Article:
It's hard to see here, but this still gives me about 1/2" clearance between the oil cooler and the cowl (even if I don't relieve the end of the mounting flange a little more).



I took a picture of the rear part of the top of the engine.  Because of the way the cowl slopes, there is a lot more height farther back.



I moved the ignition coils back to the original mounting bracket.



Since I'm going with the plenum, The rear baffle mount doesn't need to be this large bracket since the upper edge of the aft wall will be supported by the plenum itself.  I cut off the forward end of this bracket.



Here's the bracket installed on the engine.  I really need to see if I can find a shorter bolt.  These 1/4"-20 case bolts are a little hard to find though.



Now we have plenty of clearance.  There's at least an inch above the coils now.  I'll probably shoot for having the plenum sit about 1/2" below the bottom of the cowl, so that should provide plenty of clearance between the coils and the plenum.  It's less of an issue if the spacing between the coils and the plenum is tight though since the plenum will move with the engine.



I was getting tired of having to squeeze under the engine to get from one side of the plane to the other, so I took the tailwheel spring off and tucked the tail up tight against the wall.



This gives me almost two feet between the spinner and the garage door; perfect.



While I had the tail spring off, I took the opportunity to get a bunch of the parts ready for powder coating.  Since I'm using the JD Air Parts tailwheel link which only attaches on one side, I sliced off the other arm from the tailwheel linkage and ground the part smooth.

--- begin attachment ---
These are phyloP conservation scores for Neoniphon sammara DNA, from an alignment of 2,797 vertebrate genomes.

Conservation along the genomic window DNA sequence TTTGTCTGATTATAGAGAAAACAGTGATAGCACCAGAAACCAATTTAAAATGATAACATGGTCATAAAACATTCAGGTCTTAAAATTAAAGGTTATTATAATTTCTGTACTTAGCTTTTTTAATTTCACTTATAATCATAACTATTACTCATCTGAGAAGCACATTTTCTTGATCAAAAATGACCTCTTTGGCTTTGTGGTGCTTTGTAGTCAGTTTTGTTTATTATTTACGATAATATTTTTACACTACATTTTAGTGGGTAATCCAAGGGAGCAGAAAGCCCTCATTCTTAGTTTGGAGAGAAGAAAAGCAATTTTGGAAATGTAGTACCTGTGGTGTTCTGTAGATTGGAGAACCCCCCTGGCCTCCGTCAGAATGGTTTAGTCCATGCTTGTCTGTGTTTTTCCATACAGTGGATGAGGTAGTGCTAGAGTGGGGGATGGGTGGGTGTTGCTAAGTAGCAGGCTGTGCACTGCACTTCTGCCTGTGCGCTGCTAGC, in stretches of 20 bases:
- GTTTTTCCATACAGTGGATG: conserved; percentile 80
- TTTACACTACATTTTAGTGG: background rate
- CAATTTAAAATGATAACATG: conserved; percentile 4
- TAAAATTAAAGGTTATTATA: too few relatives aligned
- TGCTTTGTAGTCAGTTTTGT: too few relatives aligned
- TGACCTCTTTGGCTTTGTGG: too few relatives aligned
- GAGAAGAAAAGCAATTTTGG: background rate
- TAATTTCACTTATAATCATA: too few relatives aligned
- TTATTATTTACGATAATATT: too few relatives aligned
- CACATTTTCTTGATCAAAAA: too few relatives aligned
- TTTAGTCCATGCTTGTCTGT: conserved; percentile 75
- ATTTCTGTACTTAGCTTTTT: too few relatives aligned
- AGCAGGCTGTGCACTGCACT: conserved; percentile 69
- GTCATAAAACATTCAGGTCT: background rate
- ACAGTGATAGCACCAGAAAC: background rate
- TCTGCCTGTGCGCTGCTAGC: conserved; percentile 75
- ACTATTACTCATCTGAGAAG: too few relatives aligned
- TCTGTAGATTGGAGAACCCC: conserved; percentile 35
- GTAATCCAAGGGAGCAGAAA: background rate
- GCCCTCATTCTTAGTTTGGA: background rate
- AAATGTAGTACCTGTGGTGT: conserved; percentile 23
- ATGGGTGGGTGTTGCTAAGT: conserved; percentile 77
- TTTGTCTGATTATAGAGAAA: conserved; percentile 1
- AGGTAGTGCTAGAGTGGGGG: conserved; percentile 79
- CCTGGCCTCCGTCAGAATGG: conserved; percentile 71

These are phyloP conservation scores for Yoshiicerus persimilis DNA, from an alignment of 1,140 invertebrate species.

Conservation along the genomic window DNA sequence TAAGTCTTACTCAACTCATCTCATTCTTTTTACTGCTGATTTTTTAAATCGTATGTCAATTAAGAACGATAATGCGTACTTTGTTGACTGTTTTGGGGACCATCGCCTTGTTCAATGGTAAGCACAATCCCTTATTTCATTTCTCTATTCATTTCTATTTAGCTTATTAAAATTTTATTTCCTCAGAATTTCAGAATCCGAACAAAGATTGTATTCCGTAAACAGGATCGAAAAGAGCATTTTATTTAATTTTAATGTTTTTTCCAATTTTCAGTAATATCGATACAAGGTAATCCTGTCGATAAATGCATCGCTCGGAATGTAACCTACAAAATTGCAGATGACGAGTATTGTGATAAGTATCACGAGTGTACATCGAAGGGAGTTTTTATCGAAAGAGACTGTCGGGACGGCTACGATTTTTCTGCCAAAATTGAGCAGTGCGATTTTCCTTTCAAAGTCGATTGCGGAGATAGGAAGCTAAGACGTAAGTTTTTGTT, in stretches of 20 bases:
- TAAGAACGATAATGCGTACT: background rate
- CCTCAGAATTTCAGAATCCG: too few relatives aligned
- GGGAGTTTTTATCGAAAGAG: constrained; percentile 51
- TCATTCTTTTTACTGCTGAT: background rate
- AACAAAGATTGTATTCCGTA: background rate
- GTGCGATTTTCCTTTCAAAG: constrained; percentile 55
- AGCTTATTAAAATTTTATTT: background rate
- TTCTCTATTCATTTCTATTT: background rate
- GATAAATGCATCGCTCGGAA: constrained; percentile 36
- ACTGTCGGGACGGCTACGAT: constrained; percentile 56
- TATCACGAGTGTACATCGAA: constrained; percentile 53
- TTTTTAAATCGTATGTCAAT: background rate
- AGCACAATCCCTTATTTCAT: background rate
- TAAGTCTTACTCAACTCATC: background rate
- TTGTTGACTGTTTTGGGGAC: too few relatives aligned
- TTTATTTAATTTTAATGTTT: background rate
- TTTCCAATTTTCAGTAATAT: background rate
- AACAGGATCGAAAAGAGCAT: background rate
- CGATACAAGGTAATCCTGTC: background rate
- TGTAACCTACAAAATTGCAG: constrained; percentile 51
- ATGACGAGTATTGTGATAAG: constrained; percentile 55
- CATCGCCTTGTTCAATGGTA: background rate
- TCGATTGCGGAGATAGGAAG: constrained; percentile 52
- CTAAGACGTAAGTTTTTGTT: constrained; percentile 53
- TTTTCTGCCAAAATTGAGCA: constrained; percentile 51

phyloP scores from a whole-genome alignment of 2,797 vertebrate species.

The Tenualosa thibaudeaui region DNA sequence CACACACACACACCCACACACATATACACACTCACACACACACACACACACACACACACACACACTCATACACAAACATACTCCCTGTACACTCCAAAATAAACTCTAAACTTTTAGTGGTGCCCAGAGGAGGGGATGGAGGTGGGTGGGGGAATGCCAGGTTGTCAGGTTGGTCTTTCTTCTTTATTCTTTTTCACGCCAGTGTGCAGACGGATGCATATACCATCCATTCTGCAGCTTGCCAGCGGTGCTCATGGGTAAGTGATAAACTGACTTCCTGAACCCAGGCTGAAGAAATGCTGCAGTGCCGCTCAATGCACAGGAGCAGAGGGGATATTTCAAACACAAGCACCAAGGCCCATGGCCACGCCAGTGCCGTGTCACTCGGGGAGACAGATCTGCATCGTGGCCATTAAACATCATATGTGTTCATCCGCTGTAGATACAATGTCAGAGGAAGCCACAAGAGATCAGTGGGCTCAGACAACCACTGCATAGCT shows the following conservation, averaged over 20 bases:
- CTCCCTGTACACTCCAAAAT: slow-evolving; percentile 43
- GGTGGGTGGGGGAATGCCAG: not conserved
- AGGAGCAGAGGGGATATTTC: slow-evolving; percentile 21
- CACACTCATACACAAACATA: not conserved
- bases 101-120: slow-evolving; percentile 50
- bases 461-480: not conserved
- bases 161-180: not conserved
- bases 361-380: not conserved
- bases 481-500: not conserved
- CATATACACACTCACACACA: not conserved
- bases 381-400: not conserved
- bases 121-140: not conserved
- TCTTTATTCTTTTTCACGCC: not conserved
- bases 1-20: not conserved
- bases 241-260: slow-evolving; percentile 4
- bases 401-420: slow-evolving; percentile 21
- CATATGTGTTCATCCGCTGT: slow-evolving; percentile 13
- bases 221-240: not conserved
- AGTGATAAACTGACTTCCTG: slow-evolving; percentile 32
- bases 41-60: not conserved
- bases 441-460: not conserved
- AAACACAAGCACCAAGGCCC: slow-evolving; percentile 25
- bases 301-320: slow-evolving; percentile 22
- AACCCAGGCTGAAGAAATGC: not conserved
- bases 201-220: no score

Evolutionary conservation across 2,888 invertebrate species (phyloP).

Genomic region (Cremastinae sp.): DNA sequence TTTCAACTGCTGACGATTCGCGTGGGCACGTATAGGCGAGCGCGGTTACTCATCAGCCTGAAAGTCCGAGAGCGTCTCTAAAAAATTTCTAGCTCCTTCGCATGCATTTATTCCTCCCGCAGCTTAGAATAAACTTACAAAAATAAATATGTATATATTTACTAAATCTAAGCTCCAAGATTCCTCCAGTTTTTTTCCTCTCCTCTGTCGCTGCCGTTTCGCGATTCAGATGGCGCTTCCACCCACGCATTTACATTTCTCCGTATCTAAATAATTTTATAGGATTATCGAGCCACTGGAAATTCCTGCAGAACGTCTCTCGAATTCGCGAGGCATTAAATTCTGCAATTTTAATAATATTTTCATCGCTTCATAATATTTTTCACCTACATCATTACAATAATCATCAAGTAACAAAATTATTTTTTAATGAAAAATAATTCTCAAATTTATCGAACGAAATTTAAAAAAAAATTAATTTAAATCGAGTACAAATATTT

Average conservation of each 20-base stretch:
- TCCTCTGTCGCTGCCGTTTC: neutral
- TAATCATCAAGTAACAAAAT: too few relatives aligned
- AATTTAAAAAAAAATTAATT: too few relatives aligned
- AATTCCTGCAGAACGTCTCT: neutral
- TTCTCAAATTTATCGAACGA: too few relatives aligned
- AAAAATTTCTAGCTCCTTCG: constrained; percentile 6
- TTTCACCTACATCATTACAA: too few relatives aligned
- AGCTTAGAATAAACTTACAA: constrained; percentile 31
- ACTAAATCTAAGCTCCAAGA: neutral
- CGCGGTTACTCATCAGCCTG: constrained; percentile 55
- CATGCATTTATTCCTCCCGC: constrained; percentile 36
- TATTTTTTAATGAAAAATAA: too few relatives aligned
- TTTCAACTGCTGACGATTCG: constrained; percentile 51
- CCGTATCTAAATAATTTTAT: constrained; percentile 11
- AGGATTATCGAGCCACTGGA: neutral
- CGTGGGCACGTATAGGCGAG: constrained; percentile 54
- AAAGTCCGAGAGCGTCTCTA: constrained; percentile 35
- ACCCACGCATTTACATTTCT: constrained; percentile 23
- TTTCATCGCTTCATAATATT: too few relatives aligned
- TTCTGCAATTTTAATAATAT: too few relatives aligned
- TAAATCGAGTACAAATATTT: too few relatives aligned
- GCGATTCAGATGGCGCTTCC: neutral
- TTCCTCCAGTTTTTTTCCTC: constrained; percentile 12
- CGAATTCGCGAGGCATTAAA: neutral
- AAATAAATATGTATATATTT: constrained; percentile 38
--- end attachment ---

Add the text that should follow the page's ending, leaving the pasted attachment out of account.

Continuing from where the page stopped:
I also stripped the primer from the Bell tailwheel fork so that it can be powder coated.  Afterward, I wrapped silicone tape around all surfaces of the tailwheel parts that I don't want to be powder coated and set them aside.  The tailwheel spring is too big to fit in my little powder coating oven, so I'm going to see if I can drop by a friend's place who has a pretty big powder coating oven and do them there.



I needed to get the joint at the front of the spinner adjusted so that the opening is circular.  Instead of measuring, I just put the spinner on the front of the cowl and adjusted the fit until everything lined up nicely.



I'm using 1/8" spacers between the cowl and the spinner.  The gap is surprisingly good along the top.



The joint between the top and bottom however leaves a lot to be desired.



The left side is a little better, but there's still a noticeable step.  I spent a little time working on the fit, but there is still a lot to do before this will look good.  I'll probably end up making the gap between the cowl and spinner a little larger to start with and I can tighten it up with some fiberglass layups at the same time I'm fixing the fit between the top and bottom halves.


I spent the rest of the night digesting the instructions and plans for the cowl.  This is likely going to be one of the tricker parts of the build.
I stopped by my buddy Corbin's house to use his large powder coating oven.  We powder coated all of the tailwheel components as well as the fuel tank brackets that mount to the fuselage.



The powder coat looked perfect on every part except for the weldment that ties the tailwheel bracket to the spring.  Our guess is that they used some oil or other lubrication when press fitting the brass bushing into the steel weldment.  This oil ran out during baking and caused the finish to fail.  I'm going to clean this off and try again.